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Although a stopgap funding bill to prevent a U.S. government shutdown was passed on Sept. 30 without any provisions for aid for Ukraine, President's Office Head Andriy Yermak said on Oct 1 that it should not be construed as a change in U.S. support for Ukraine.
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Ukrainian drones successfully struck a helicopter base in Sochi and an aircraft factory in Smolensk on Oct. 1, according to reports by Russian Telegram channels and Ukrainska Pravda.
7:27 AM
Russian forces launched another drone attack targeting Ukraine's southern oblasts overnight on Oct. 1. Ukraine's air defense downed at least 15 drones over Odesa and Mykolaiv regions, Natalia Humeniuk, spokesperson of Ukraine's Southern Operational Command, said on air.
6:50 AM
U.S. President Joe Biden signed a law averting a government shutdown that was set for midnight, according to the White House. Biden said that although the bill does not include financial assistance for Ukraine, he expects Speaker Kevin McCarthy "will keep his commitment to the people of Ukraine and secure passage of the support needed to help Ukraine at this critical moment."
5:49 AM
Following a passage of a bill to avoid a government shutdown, top U.S. Senate leaders issued a rare bipartisan statement affirming their commitment to Ukraine. They expect the Senate will work "to ensure the U.S. government continues to provide critical and sustained security and economic support for Ukraine."
4:36 AM
At least four explosions were heard in Kharkiv, city Mayor Ihor Terekhov said via his official Telegram channel in the early hours of Oct. 1. Two explosions were also reported in the city of Snihurivka in Mykolaiv Oblast, according to regional authorities.
5:50 PM
"Odesa is a beautiful historic city. It should be in the headlines for its vibrant culture (and) spirit," Borrell wrote on Twitter. "Instead, it marks the news as a frequent target of Putin's war."
5:15 PM
According to President Volodymyr Zelensky, he and Slovak Defense Minister Martin Sklenar discussed cooperation with Slovakia regarding the Ukrainian military's needs, the situation at the front line, and de-mining.

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Putin claims Wagner militants were fully funded by state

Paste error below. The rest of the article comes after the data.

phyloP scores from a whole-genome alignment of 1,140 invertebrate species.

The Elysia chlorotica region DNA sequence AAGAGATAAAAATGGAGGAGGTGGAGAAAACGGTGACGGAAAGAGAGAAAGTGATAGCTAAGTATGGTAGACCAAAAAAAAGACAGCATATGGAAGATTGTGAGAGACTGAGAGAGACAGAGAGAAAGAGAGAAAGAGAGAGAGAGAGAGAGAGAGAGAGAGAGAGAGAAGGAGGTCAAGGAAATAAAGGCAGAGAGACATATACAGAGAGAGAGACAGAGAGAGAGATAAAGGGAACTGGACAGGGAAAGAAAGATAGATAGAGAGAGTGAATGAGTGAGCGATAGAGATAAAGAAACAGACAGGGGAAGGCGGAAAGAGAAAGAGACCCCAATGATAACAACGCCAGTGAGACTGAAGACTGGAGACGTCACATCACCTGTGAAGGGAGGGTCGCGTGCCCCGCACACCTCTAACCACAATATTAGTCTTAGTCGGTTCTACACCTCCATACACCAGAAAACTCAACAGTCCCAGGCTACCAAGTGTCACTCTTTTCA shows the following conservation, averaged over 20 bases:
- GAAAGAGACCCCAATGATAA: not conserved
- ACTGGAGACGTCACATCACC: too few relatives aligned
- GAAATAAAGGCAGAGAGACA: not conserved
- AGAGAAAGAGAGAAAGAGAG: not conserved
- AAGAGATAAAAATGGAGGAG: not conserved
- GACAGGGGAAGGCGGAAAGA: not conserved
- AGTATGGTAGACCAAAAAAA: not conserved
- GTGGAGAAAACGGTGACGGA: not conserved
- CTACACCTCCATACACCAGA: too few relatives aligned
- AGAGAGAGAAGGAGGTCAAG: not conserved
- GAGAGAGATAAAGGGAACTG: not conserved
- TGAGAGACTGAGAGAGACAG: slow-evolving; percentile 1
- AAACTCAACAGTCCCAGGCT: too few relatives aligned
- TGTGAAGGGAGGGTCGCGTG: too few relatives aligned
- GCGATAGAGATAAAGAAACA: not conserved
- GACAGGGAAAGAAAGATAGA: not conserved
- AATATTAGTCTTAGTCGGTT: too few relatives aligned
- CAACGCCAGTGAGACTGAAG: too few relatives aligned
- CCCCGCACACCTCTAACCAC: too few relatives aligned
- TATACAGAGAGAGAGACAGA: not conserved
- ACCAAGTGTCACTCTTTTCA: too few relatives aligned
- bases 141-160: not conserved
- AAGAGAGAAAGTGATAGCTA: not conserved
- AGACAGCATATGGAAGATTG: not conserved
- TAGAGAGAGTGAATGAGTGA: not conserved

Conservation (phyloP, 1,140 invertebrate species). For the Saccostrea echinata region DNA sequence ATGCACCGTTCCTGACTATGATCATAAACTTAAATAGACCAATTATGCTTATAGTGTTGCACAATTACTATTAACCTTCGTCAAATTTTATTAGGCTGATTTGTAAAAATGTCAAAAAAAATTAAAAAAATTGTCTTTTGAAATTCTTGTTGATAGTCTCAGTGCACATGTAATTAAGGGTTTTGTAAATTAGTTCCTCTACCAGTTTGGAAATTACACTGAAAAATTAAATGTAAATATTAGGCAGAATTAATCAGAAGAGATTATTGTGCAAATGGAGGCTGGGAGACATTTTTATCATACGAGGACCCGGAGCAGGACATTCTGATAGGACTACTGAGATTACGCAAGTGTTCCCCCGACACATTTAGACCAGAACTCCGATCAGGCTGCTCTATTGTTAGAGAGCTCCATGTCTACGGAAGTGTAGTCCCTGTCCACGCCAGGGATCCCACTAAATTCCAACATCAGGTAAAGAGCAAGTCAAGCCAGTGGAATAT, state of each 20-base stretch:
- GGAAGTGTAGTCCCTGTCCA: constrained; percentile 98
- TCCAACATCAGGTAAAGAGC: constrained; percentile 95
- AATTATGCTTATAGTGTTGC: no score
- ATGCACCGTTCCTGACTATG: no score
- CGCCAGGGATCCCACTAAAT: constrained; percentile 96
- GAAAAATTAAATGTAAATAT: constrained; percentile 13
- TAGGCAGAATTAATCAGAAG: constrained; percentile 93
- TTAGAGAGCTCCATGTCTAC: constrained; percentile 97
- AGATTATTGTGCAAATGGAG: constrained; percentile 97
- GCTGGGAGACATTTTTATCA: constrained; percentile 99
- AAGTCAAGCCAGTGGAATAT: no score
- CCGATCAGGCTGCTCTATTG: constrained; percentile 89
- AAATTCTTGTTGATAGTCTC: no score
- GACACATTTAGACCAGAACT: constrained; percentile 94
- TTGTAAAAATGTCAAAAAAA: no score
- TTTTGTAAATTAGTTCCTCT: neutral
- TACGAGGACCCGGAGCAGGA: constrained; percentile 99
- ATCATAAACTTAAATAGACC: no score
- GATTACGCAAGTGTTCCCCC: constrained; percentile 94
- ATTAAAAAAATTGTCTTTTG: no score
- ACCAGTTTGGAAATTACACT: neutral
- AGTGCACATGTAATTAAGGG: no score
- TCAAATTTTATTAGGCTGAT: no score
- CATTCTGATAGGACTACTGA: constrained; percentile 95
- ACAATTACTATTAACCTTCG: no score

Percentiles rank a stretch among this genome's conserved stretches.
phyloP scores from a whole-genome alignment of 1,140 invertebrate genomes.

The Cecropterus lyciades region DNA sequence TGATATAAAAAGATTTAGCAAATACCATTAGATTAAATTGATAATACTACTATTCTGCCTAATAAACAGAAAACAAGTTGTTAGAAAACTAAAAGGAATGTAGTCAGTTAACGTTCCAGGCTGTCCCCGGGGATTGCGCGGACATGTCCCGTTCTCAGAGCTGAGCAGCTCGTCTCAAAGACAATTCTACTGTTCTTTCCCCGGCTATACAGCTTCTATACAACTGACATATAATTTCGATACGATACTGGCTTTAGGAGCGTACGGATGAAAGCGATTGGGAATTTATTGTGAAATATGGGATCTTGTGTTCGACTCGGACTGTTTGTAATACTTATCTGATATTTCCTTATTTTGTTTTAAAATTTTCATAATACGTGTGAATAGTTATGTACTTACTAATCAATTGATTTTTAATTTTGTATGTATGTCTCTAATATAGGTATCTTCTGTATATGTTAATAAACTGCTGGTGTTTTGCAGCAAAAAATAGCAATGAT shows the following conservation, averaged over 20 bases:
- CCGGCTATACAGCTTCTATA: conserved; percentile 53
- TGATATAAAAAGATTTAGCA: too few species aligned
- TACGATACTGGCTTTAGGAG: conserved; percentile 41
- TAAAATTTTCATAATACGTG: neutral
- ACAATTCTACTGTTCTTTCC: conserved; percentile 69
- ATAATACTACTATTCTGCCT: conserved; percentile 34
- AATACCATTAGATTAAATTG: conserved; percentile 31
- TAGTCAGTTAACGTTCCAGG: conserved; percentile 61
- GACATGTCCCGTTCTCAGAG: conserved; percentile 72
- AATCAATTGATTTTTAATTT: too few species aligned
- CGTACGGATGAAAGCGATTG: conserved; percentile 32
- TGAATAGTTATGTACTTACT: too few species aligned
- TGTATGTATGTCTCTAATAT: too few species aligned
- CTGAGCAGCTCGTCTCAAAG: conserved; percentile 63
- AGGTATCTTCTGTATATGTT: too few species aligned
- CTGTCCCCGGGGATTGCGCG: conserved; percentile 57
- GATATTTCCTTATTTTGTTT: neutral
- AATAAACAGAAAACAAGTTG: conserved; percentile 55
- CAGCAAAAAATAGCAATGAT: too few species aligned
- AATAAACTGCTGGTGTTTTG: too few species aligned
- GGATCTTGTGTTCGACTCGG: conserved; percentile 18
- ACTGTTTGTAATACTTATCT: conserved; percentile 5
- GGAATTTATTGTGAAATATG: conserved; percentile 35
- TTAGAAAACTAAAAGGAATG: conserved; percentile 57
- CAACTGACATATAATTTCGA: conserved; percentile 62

by Martin Fornusek June 27, 2023 6:55 PM 2 min read
Russian President Vladimir Putin delivers a speech to the graduates of military schools at the Kremlin in Moscow, Russia, on June 21, 2023. (Photo by EGOR ALEEV/POOL/AFP via Getty Images)
This audio is created with AI assistance

Yevgeny Prigozhin's Wagner Group was fully financed by the state, Russian President Vladimir Putin said on June 27.

The private military company allegedly received over 86 billion rubles ($1 billion) from the state's budget between May 2022 and May 2023, Putin said in a recorded address to military personnel.

The restaurant and catering company Concord, also owned by Prigozhin, earned 80 billion rubles ($940 million) for supplying the military, Putin added.

"I hope that nobody stole anything, or at least did not steal much, but we will deal with that," Putin said in a jab at the warlord's businesses.

For years, Russia has attempted to distance itself from the mercenary outfit, acccussed of committing war crimes in a number of countries worldwide.

Russia comes to the brink of civil war: How we got here and what it means
Visually, the scene was a familiar one. Russian armored vehicles emblazoned with the Z logo in the central streets of a once peaceful city, masked soldiers standing at key intersections, and confrontational conversations with bemused local civilians. But this wasn’t a Ukrainian city in the first da…

Wagner Group mercenaries have been fighting Russian wars in Syria, Ukraine, Central African Republic, Libya, Sudan and several other countries.

The Kremlin-controlled mercenary outfit, is notorious for its atrocities in Syria and other countries, and most recently in Ukraine.

In Ukraine, Wagner mercenaries have been recorded beheading POWs, and killing them after saying, "Slava Ukraini! (Glory to Ukraine)," a Ukrainian national salute.

The Wagner Group's founder launched an armed rebellion against the Russian government on June 23. His mercenaries occupied the city of Rostov and marched on Moscow, only to abruptly end the insurrection on June 24.

After a deal brokered between the government and Prigozhin, Putin announced that Wagner mercenaries will be allowed to leave for Belarus or sign contracts with the regular military.

Earlier on June 27, Russia's Federal Security Service informed that it closed the criminal case over the Wagner group's armed rebellion.

Army of hired guns: How Russia’s ‘PMCs’ are becoming the main invasion force
Private armies are illegal in Russia, so naturally, Moscow has been using them for decades. Now, it’s making them the main invasion force. The rate at which Russia creates new private military company-like units sped up after 2014 but it really took off during the full-scale invasion of Ukraine,
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